The local Kurdish Asayish militia announced April 26 that it has taken control of the last contested district of the northeast Syrian town of Qamishli from pro-regime forces. An Asayish statement said that after several days of fighting, al-Tay neighborhood is to be in their hands under terms of a truce with the pro-regime National Defense Forces (NDF), enforced by Russian troops and the Kurdish-led Syrian Democratic Forces (SDF). "The residents of al-Tay neighborhood who left their homes due to escalation will be assisted by our forces to return to their homes," the Asayish statement said.
Kurdish left-wing politician Selahattin Demirtaş was sentenced to three years and six months in prison by a Turkish court on March 22 for insulting President Recep Tayyip Erdoğan. Demirtas, a leader and co-founder of the Peoples' Democratic Party (HDP), was given the maximum punishment for the offence. He has been imprisoned since November 2016 along with several other HDP leaders. The charge against him concern statements he made in 2015 at the Ataturk Airport in Istanbul, where he said Erdoğan "fluttered from corridor to corridor" during a Paris conference in the hopes of getting a picture with Russian President Vladimir Putin. He also said that the government had betrayed the country by mismanaging the diplomatic crisis between Russia and Turkey after Turkish forces shot down a Russian warplane at the Syrian border.
Ten years ago this week, the Syrian Revolution began with peaceful pro-democracy protests. The first demonstrations broke out in the city of Deraa after local schoolchildren painted a mural depicting scenes and slogans from the recent revolutions in other Arab countries, and were detained and brutalized by the police. The Bashar Assad regime responded to the demonstrations with serial massacres. After months of this, the Free Syrian Army emerged, initially as a self-defense militia to protect protesters. But the situation soon escalated to an armed insurgency. The regime lost control of large areas of the country, and local civil resistance committees backed by the FSA seized control. Assad then escalated to levels of violence rarely seen on Earth since World War II.
Internecine fighting among collaborationist militia in the Turkish-occupied northern Syrian town of Afrin left at least two civilians dead in the crossfire last month. Clashes broke out Feb. 13 between Jabha al-Shamiya (Levant Front) and the Jaysh al-Islam (Army of Islam)—two armed groups affiliated with the Turkey-backed Syrian National Army (SNA). Shops and civilian homes were also damaged in the clashes. Witnesses and local sources told the independent Syrians for Truth & Justice that the fighting began when Levant Front militants attempted to arrest a member of the Army of Islam who they suspected of smuggling people across border into Turkey.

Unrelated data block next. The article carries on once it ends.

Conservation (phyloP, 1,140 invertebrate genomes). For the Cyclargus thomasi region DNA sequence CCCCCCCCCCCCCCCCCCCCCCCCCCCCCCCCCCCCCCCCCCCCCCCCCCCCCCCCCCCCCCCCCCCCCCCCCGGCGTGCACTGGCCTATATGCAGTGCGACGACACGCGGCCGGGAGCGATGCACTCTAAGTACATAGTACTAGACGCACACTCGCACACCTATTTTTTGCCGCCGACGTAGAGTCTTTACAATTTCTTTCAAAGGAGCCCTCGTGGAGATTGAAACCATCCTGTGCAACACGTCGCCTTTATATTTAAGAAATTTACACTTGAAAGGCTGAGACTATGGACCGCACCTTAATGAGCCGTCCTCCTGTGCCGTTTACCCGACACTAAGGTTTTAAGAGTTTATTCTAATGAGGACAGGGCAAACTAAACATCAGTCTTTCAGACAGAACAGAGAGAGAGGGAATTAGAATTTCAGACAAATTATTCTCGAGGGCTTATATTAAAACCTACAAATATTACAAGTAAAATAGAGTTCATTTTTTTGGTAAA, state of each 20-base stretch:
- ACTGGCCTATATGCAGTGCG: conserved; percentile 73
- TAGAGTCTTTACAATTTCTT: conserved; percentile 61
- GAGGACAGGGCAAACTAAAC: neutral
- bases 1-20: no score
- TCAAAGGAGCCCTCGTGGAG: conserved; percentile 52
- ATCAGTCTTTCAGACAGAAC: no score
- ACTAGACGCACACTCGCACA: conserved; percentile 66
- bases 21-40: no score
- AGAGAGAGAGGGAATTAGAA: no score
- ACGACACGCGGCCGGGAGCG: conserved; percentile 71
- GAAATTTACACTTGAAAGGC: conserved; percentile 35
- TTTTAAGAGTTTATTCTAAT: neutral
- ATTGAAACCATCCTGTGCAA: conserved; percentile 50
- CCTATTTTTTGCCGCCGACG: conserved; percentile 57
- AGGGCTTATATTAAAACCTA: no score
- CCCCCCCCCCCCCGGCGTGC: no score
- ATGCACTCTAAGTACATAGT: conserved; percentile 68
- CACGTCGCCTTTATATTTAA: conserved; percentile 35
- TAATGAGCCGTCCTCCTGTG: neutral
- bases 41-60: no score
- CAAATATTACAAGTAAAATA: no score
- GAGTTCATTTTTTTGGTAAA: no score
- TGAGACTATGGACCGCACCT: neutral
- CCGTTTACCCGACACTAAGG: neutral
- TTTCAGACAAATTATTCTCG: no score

Turkey's Court of Cassation on Feb. 19 upheld the two-and-a-half-year prison sentence given to Ömer Faruk Gergerlioğlu, a human rights activist and MP belonging to the Peoples' Democratic Party (HDP), on charges of "making propaganda for a terrorist organization." In 2016, Gergerlioğlu raised alarm in parliament and on social media platforms about detained women being subjected to unlawful strip searches by police in the city of Uşak for "security reasons." He was later accused by the Uşak Police and several members of the ruling Justice & Development Party (AKP) of being involved in terrorist activities. Gergerlioğlu was initially sentenced by the Kocaeli 2nd High Criminal Court in February 2018, and the decision was affirmed on appeal by the Istanbul Regional Court of Justice. Following this, an appeal was made to the Court of Cassation.
The 23rd High Criminal Court of Istanbul on Feb. 15 sentenced four former employees of the pro-Kurdish daily newspaper Özgür Gündem, shut down by a Turkish court order in 2016, to imprisonment on "terrorism" charges. Former editor Eren Keskin, who is also a prominent lawyer and human rights advocate, received a six-year sentence for "membership of an armed terrorist organization." Özgür Gündem's former publisher, Kemal Sancılı, and former managing editor, İnan Kızılkaya, received sentences of six years and three months on the same charge. Former editor-in-chief Zana Kaya was sentenced to two years and one month for "making propaganda for a terrorist organization."
Iraqi Kurdistan saw simultaneous air attacks Feb. 15—from Turkish warplanes on a mountain supposedly harboring PKK guerillas, and (in a far more audacious move) from an Iran-backed militia on the regional capital Erbil. In the latter attack, a barrage of rockets targetted a US airbase outside Erbil's airport. A foreign "civilian contractor" was killed, and nine others, including US personnel, were wounded. It is being called the worst attack in a year on the US-led military coalition in Iraq. A nearby apartment complex and market were also damaged, and some reports indicate the Chinese consulate was hit by either a stray rocket or debris.
President Joe Biden's pledge to rebuild the Iran nuclear deal is already deteriorating into a deadlock—a testament to the effectiveness of the Trump-era intrigues that sabotaged the agreement, officially known as the Joint Comprehensive Plan of Action (JCPOA). On Feb. 7, Biden and Iran's Supreme Leader Ayatollah Khamenei each traded "You Go First" statements. Biden was asked on Face the Nation, "Will the US lift sanctions first in order to get Iran back to the negotiating table?" He replied, "No." He was then asked, "They have to stop enriching uranium first?" Biden nodded. On that same day, Khamenei told military commanders and staff: "If they want Iran to return to its JCPOA commitments, the US should remove all sanctions in action. After they have done this, we will check if the sanctions have truly been removed. Once this is done, we will resume our JCPOA commitments." (EA Worldview)